Cloth $32.50 ISBN: 9781930066564 Published October 2006

Neon Boneyard

Las Vegas A-Z

Judy Natal

Neon Boneyard
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Judy Natal

Distributed for Columbia College Chicago Press

With an Introduction by Johanna Drucker

88 pages | 32 color plates | 6-3/4 x 9
Cloth $32.50 ISBN: 9781930066564 Published October 2006
The garish glow of neon was part of what put Las Vegas on the map—quite literally. The city’s most distinctive form of expression, neon signs tell an elaborate story of the history of Las Vegas, from their debut in 1929 at the onset of the Depression, when their seductive tones lured travelers through the Mojave Desert to part with scarce dollars, to today, when their flickering glow is a vanishing facet of the gaudy spectacle that is contemporary Vegas.

Established in 1996 to preserve Las Vegas’s underappreciated neon heritage, the Neon Boneyard houses many of the city's historic casino signs on a three-acre site at the edge of the city. The core of the collection of unrestored signage came from the pioneering Young Electric Sign Company, one of the first to produce neon signs in the area; but, in recent years, it has grown through donations from businesses and individuals who appreciate the key role played by neon in the growth of Las Vegas.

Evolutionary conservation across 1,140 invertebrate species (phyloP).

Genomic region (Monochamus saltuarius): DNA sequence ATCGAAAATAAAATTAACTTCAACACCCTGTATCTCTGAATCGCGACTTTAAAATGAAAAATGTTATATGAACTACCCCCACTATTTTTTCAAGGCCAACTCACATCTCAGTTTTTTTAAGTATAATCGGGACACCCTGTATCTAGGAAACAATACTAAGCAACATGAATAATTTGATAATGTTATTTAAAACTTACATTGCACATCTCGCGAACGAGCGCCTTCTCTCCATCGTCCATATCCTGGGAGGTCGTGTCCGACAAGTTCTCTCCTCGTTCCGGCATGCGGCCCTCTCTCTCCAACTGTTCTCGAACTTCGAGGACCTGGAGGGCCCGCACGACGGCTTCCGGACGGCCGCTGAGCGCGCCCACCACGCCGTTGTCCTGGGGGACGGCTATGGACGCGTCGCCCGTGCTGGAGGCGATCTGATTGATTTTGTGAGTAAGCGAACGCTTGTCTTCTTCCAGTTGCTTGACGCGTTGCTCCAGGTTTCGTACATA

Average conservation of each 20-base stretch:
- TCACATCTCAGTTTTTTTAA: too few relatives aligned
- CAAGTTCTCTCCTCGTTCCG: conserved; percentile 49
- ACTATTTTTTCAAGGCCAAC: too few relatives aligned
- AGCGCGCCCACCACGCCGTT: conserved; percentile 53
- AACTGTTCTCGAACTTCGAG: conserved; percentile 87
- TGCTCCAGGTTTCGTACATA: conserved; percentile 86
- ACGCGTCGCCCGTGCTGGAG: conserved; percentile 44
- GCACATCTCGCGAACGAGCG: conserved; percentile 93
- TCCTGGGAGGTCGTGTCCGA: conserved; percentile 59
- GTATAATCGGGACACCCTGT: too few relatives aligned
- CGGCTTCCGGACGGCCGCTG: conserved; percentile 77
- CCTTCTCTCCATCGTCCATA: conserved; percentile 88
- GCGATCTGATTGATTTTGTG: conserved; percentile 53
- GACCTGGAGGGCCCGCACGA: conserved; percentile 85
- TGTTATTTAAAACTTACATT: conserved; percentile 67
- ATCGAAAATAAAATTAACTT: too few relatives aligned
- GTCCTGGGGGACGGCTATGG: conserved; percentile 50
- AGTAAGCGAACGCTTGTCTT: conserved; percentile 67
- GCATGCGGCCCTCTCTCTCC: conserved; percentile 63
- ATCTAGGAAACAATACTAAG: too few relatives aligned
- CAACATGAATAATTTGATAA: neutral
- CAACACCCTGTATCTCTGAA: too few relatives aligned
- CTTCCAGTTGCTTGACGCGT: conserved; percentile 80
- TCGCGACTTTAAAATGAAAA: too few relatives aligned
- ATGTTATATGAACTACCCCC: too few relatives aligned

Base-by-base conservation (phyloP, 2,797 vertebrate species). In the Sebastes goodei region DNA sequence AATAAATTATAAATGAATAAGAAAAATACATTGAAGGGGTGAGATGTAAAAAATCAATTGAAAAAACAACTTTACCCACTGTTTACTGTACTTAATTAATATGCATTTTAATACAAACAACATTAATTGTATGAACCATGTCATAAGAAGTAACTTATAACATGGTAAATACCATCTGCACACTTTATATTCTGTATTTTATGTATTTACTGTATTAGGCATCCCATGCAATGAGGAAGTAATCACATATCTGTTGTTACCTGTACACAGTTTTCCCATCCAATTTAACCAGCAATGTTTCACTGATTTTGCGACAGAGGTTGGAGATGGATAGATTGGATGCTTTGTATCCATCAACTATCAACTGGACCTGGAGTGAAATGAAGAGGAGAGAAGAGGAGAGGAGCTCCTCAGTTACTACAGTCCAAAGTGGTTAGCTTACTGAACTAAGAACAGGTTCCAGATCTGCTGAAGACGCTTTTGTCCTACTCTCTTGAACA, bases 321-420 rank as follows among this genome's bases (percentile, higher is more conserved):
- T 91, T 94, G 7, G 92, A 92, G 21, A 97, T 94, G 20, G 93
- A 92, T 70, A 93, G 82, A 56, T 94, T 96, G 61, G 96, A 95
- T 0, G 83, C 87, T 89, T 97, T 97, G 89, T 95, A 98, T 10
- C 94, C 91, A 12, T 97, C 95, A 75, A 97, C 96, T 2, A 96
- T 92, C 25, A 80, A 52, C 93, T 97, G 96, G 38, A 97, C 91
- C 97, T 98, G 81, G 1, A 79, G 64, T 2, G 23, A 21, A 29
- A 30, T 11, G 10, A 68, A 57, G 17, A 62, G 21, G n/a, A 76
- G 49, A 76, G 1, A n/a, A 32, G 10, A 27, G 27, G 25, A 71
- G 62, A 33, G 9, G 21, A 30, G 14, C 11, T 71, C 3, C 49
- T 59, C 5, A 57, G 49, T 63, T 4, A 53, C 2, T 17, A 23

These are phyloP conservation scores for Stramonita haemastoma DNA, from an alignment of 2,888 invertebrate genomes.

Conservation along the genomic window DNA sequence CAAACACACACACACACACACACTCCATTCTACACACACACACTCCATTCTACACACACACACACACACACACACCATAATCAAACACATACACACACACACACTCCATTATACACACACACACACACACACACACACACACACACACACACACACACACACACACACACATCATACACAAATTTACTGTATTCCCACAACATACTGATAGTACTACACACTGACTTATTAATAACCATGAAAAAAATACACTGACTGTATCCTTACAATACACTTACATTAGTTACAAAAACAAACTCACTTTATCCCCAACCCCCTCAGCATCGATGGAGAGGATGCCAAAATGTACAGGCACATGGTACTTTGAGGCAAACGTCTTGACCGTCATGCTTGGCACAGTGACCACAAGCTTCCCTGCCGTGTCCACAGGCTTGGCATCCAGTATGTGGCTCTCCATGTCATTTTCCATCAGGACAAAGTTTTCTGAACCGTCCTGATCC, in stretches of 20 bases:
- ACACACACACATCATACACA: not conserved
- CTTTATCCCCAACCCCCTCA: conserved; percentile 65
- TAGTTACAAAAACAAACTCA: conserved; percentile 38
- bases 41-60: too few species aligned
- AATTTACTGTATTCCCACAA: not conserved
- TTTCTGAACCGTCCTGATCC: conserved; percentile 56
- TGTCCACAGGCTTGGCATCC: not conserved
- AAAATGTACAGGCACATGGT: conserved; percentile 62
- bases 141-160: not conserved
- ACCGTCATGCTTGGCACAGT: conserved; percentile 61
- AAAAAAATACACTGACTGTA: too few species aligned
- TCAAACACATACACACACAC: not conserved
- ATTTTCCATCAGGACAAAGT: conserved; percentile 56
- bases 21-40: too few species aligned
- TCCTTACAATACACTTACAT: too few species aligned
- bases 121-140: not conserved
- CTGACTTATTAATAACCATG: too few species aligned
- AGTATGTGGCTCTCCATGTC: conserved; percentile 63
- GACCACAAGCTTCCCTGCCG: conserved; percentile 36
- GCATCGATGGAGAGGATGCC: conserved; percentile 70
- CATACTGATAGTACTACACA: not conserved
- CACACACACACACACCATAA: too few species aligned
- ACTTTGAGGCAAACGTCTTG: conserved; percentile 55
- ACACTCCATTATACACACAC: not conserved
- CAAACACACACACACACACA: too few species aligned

Through Judy Natal’s photographs, the Neon Boneyard becomes a dynamic archaeological site that brings Vegas’s past to life in startling ways. The towering figure of Mr. O’Lucky becomes a home for the homeless, while the crumpled sign of a wedding chapel reflects the faded dreams of a lost paradise. Through such juxtapositions of success and failure, of past and present, Neon Boneyard: Las Vegas A–Z returns us to an earlier image of Vegas, suffused with the warm, commercial glow of neon, lighting the desert and inventing modern nightlife.

Rod Slemmons, director of the Museum of Contemporary Photography

“Smart artists pick up where their predecessors stopped. I think of Judy Natal's project as a further exploration of Walker Evans's record of America's increased need to narrate itself in the mid-1930s: restaurant and hotel names, road signs and gas stations, billboards. The triumph of language over landscape is now complete, with Las Vegas as vanguard and champion, making the distinction of the dancer from the dance even more difficult than Yeats imagined.”

Las Vegas Sun
"Magnificent in size and artistry, the metal structures appear in Natal's photos as living creatures mingling in their private community under the sunny skies."
Introduction: Sign Language
The Plates: Neon Boneyard, Las Vegas A-Z
Fallen Icons: The Afterlife of Signs - A Conclusion by Johanna Drucker
Notes on the Photographs
Suggested Readings
About the Author and the Essayist
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